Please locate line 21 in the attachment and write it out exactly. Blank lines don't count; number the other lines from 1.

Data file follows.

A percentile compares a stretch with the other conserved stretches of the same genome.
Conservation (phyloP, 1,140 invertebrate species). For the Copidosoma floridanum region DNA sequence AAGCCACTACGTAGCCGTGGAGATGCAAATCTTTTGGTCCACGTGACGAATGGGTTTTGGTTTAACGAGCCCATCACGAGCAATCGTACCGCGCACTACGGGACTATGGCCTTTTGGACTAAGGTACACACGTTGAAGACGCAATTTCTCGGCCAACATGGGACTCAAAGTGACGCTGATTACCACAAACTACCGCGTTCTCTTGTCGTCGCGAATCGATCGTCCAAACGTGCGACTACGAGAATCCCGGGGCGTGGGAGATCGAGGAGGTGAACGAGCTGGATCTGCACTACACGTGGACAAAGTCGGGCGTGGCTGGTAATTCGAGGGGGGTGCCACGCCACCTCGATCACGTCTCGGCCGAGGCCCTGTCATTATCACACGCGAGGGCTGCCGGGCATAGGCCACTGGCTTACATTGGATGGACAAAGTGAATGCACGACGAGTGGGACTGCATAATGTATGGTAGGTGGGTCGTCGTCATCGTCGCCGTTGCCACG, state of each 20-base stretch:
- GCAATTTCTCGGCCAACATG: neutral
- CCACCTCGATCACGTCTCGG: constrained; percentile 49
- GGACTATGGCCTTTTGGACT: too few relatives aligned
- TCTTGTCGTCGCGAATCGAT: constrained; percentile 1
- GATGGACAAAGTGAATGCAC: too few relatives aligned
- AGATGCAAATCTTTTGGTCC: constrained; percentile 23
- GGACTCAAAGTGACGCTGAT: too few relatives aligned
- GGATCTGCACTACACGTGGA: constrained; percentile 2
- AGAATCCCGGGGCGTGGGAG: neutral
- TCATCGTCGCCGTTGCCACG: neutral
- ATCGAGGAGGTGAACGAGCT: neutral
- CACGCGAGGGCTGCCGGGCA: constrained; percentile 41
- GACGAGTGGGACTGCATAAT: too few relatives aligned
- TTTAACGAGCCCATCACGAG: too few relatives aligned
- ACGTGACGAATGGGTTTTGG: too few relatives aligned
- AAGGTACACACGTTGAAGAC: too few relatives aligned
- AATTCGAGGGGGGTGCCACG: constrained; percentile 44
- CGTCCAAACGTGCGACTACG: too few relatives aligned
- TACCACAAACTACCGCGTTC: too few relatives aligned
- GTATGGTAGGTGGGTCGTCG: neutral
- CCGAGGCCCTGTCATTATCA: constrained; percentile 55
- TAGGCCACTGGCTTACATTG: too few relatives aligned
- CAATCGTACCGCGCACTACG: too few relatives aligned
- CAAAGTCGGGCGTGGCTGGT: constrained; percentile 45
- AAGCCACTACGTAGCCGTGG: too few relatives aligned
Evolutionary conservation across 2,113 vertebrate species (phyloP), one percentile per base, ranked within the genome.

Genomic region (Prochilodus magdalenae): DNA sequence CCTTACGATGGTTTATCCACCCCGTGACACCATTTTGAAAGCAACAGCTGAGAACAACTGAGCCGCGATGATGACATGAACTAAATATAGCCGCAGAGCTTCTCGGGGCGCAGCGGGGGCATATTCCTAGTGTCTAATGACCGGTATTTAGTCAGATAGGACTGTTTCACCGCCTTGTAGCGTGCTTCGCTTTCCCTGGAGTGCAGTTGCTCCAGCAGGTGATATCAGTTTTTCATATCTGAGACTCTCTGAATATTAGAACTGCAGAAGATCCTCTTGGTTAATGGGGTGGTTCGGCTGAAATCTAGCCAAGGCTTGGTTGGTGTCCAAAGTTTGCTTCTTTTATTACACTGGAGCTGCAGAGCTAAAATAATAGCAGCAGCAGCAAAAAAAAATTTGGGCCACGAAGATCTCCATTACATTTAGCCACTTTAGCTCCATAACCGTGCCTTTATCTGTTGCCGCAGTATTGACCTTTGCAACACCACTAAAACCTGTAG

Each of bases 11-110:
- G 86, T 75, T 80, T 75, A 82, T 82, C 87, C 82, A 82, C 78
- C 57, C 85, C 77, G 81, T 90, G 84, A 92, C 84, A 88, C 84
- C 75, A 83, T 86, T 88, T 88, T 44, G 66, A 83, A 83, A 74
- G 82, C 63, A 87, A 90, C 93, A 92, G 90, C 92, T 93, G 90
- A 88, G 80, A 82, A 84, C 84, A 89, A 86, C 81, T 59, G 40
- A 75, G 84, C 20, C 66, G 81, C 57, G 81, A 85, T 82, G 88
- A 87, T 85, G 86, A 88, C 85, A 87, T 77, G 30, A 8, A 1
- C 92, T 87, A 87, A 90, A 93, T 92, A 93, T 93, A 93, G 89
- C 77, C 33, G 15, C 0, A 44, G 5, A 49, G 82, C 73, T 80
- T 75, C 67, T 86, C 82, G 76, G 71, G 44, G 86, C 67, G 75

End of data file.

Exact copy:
- TACCACAAACTACCGCGTTC: too few relatives aligned